Indeed, since then, under-18 shooters more than doubled in the city, as did teens struck by gunfire. Yet Hochul didn’t say boo about that misguided law in Wednesday’s budget presentation.

And while she wants more funding to help prosecutors deal with the near-impossible rules for gathering and sharing evidence, she refuses to actually fix those rules, which have forced district attorneys to drop cases and led to record staff burnout.

Yes, softie judges and let-’em-loose DAs are part of the problem. Yet that’s all the more reason to get the laws right and refocus the justice system on public safety. The gov’s pushing in the right direction, but it seems New Yorkers will have needlessly high levels of crime for far too long before the Legislature agrees to fix all the defects.


New York Times. January 28, 2023.

Editorial: See Workers as Workers, Not as a College Credential

In one of the richest nations on earth, the path to prosperity has narrowed significantly in recent decades — especially for those without a college education. More than 62% of Americans ages 25 and up do not hold bachelor’s degrees, and the earnings gap between those with a college education and those without one has never been wider. In 2021, the difference between the median earnings of younger workers with bachelor’s degrees and workers of the same age with high-school diplomas only was $22,000 — the largest since the Federal Reserve Bank of New York began tracking earnings in 1990. That’s happening even as the cost of college spirals upward, putting it out of reach for many. This has fueled anxiety, bitterness and a sense of alienation among the millions who see themselves as shut out of an economy that does not value them.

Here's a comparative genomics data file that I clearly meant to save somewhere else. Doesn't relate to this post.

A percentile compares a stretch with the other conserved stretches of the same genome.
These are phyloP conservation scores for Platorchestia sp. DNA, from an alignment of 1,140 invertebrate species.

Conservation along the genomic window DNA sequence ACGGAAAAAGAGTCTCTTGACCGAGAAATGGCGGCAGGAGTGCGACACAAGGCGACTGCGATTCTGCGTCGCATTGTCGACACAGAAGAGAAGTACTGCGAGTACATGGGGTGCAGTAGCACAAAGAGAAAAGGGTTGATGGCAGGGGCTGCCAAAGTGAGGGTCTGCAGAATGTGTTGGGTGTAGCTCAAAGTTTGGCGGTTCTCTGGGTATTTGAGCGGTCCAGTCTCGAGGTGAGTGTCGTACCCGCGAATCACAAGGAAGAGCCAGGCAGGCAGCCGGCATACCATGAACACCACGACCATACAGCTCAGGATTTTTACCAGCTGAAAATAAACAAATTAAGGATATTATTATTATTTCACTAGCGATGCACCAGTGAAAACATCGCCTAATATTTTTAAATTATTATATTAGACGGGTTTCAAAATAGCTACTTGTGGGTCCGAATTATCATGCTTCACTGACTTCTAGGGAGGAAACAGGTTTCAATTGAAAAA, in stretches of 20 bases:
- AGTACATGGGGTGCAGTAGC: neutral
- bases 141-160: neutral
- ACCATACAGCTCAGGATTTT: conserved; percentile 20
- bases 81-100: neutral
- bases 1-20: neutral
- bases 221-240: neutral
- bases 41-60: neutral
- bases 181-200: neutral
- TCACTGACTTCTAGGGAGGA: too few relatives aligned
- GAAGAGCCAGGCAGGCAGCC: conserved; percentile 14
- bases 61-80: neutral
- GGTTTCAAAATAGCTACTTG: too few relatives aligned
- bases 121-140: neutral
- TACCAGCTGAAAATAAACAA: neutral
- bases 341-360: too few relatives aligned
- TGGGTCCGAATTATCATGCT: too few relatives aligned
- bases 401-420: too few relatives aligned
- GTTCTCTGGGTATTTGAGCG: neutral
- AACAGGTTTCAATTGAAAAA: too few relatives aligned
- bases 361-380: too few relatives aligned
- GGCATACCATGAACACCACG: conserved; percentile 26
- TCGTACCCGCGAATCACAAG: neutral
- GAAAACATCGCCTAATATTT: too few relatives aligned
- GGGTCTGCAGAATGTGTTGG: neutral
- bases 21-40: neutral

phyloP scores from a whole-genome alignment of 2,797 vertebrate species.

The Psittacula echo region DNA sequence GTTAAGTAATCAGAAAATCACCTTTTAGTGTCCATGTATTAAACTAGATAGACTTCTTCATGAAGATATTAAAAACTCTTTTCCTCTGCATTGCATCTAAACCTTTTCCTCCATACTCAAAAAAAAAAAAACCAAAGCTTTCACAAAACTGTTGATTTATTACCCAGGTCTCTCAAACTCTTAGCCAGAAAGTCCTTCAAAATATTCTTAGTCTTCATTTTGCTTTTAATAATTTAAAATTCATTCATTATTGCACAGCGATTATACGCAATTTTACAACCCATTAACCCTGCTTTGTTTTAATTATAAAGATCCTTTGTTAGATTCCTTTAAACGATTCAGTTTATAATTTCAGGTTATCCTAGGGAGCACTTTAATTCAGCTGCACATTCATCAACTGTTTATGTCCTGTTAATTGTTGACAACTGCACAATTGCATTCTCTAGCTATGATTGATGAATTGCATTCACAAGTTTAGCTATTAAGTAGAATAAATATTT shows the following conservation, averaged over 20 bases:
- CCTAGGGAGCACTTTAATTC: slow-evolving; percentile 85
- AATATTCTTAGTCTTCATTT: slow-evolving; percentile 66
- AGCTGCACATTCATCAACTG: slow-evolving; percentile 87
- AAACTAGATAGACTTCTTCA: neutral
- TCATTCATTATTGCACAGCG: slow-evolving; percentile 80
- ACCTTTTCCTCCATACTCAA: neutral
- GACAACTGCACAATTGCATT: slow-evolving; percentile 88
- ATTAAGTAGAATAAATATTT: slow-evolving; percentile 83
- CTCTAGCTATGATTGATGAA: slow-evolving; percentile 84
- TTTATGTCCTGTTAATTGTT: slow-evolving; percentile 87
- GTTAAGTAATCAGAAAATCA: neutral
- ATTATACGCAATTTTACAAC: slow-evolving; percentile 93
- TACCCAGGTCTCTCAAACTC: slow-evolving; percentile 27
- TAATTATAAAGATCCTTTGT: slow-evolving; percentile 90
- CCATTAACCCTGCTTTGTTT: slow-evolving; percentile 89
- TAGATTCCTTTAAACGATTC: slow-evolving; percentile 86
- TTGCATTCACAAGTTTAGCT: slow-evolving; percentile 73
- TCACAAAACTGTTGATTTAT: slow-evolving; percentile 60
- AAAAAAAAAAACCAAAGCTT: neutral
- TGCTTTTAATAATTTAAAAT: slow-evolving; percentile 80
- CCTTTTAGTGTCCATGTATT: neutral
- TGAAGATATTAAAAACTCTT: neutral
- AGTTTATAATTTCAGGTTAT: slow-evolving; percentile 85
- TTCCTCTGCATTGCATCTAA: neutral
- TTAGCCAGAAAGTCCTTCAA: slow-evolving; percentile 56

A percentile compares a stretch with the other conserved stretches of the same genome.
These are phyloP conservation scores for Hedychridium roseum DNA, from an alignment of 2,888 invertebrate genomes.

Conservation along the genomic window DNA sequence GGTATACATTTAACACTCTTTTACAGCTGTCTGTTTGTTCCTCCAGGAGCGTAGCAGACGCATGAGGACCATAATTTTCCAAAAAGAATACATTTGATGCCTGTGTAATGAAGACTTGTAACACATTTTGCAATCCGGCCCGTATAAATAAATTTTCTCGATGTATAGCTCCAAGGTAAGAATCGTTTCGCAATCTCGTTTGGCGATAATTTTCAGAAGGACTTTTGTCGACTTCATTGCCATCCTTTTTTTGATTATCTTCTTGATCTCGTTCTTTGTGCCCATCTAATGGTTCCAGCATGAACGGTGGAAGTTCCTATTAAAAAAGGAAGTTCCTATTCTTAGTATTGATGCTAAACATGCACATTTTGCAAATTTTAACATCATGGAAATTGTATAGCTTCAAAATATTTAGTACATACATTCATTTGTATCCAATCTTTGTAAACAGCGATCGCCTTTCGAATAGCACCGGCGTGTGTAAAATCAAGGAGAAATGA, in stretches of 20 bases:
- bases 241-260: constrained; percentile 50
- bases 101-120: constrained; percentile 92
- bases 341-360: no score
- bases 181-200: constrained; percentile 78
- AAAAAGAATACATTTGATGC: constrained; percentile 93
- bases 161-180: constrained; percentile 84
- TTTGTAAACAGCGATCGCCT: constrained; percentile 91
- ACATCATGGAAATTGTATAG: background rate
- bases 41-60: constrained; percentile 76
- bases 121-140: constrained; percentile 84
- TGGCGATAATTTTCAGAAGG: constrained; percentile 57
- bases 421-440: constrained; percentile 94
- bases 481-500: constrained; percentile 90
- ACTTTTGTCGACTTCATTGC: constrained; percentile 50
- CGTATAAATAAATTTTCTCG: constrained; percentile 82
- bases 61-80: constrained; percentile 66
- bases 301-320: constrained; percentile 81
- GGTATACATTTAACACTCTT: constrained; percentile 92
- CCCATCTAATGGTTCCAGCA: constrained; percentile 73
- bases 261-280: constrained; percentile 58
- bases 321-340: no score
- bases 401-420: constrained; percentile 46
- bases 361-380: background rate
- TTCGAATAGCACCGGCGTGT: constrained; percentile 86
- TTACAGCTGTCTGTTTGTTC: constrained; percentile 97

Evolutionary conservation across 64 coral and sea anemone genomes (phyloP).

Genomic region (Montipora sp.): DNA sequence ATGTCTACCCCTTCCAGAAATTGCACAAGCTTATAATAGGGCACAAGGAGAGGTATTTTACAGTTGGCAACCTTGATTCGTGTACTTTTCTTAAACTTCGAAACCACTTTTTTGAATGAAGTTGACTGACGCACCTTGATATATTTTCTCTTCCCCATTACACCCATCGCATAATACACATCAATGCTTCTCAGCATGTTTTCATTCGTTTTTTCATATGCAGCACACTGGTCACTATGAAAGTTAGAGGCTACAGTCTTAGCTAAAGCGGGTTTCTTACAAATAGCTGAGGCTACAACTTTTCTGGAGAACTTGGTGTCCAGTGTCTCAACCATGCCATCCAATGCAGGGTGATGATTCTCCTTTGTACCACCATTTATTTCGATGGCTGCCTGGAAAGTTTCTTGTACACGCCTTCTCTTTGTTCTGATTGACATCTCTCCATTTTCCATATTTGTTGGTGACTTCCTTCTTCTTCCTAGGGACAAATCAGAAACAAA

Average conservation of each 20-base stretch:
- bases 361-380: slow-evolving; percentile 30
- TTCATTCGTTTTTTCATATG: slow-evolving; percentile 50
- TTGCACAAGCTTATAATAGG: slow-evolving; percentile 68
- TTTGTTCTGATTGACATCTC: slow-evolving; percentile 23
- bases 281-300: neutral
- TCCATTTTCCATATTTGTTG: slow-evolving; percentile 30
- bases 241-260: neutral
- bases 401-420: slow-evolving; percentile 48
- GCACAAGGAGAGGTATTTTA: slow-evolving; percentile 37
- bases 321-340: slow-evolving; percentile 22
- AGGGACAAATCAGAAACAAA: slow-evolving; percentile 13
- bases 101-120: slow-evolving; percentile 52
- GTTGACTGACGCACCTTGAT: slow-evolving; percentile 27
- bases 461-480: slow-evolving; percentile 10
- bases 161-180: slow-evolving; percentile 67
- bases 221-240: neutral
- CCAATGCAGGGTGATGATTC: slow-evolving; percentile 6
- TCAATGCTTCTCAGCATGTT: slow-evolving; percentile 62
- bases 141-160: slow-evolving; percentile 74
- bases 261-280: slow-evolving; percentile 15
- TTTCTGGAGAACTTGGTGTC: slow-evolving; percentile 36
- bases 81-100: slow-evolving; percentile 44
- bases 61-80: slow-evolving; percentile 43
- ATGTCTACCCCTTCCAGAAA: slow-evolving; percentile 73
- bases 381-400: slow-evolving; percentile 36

Making college more affordable is important, but there are other keys to the doors of opportunity as well. With an executive order issued on Jan. 18, his first full day as governor, Josh Shapiro of Pennsylvania used one of them: He eliminated the requirement of a four-year college degree for the vast majority of jobs in the state government, a change similar to one that Maryland and Utah made last year. This demonstrates both good policy and good leadership, representing a concrete change in hiring philosophy that stops reducing people to a credential and conveys that everyone — college-educated or not — has experience and worth that employers should consider. It is a step — and a mind-set — that other leaders should consider as well.

The decision was driven in part by the realities of a tight labor market. Unemployment in Pennsylvania is 3.9% — close to the national average of 3.5% — and lower than it was before the pandemic. Public and private employers have been struggling to find qualified applicants, prompting a re-evaluation of hiring criteria. As Mr. Shapiro’s order notes, “In the modern labor market, applicants gain knowledge, skills and abilities through a variety of means, including apprenticeships, on-the-job training, military training and trade schools.”

His move opens up 92% of state government jobs — approximately 65,000 positions — to anyone with “the relevant work experience and skills-based training, regardless of their educational attainment.” Job postings will emphasize experience over education.

The nonprofit organization Opportunity@Work has been promoting the idea of skills- and experience-based hiring since 2015. It estimates that 50% of the American work force comprises workers who have gained their skills through alternative routes such as apprenticeships, military service, trade schools, certificate programs and on-the-job training rather than acquiring bachelor’s degrees — a deep pool of underutilized and undercompensated talent. If employers don’t have a strategy for engaging this pool, said Byron Auguste, the group’s chief executive and co-founder, “they don’t have a talent strategy — they only have half a talent strategy.”